Local congregations need to let the holy spirit draw them together, they need leadership that is accountable to the congregation, and they need to be willing to work with each other and begin ministering to people’s needs in the name of Christ.
George Crow talked about The Acts of a Growing Church. He has come to realize that we have a history of being concerned with “our numbers”, not with “God’s numbers”—we built large groups not realizing who was dedicated to what. If the WCG 30% growth had continued until the year 2012, the entire world would have been in the WCG. Would they all have been truly converted?
Mr. Crow once thought of going to court to try to preserve the assets of the WCG to “do God’s work”, but has since come to see that God does not need them. Christ had only 120 followers after three years of ministry. When God wanted His Church to grow, He worked miracles through the apostles and thousands came to Christ (Acts 3 and 9). If we had such miracles today, would we use them to declare the greatness of God, or the greatness of our group?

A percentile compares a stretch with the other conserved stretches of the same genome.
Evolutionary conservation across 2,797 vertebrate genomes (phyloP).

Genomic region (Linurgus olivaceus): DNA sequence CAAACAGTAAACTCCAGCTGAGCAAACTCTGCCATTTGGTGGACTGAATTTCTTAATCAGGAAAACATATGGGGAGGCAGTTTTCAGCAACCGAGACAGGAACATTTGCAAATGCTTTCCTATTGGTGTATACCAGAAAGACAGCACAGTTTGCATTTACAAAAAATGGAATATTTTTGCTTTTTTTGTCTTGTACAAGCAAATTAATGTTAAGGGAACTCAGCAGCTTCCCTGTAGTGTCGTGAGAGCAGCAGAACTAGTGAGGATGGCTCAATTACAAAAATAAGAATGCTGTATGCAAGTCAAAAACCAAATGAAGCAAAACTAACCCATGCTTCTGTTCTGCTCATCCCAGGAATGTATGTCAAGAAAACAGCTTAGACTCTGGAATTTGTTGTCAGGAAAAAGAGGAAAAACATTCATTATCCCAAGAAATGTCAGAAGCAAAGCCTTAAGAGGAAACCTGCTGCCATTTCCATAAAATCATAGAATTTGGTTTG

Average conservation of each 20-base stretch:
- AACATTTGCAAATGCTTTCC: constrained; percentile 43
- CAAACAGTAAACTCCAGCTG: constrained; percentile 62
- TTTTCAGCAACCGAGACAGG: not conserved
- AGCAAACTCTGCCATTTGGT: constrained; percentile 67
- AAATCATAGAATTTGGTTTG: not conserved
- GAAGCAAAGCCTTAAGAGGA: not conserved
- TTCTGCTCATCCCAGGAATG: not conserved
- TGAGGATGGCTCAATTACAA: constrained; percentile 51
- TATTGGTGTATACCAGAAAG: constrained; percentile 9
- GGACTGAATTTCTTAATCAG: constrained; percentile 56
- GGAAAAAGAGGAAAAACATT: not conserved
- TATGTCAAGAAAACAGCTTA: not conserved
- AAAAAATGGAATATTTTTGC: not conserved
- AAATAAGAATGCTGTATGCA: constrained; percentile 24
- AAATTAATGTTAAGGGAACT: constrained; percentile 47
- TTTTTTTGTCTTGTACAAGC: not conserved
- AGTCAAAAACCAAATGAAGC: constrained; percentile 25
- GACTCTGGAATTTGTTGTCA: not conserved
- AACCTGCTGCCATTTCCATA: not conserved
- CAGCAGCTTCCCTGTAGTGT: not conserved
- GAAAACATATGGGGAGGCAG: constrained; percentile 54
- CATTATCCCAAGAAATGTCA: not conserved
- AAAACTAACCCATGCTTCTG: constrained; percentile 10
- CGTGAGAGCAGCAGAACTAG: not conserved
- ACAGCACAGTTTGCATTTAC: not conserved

Bill Kilgore, a Seventh Day Adventist, gave his experience with Personal Evangelism. We all need to avoid being like Jonah, who pouted when he did not like the job he was given. If He clearly gives us something, we should do it. If we want to evangelize, start with 1) ourselves, then look outward: 2) immediate family, 3) relatives, 4) close friends, 5) neighbors, 6) casual acquaintances and 7) strangers. We should keep these things in perspective: we should not offend those closest to us in an effort to reach a stranger. God is the one who calls people. We can plant seed—put out ads, literature, etc., but He has to bless it for it to bear fruit. Teens need to be challenged, not continuously entertained.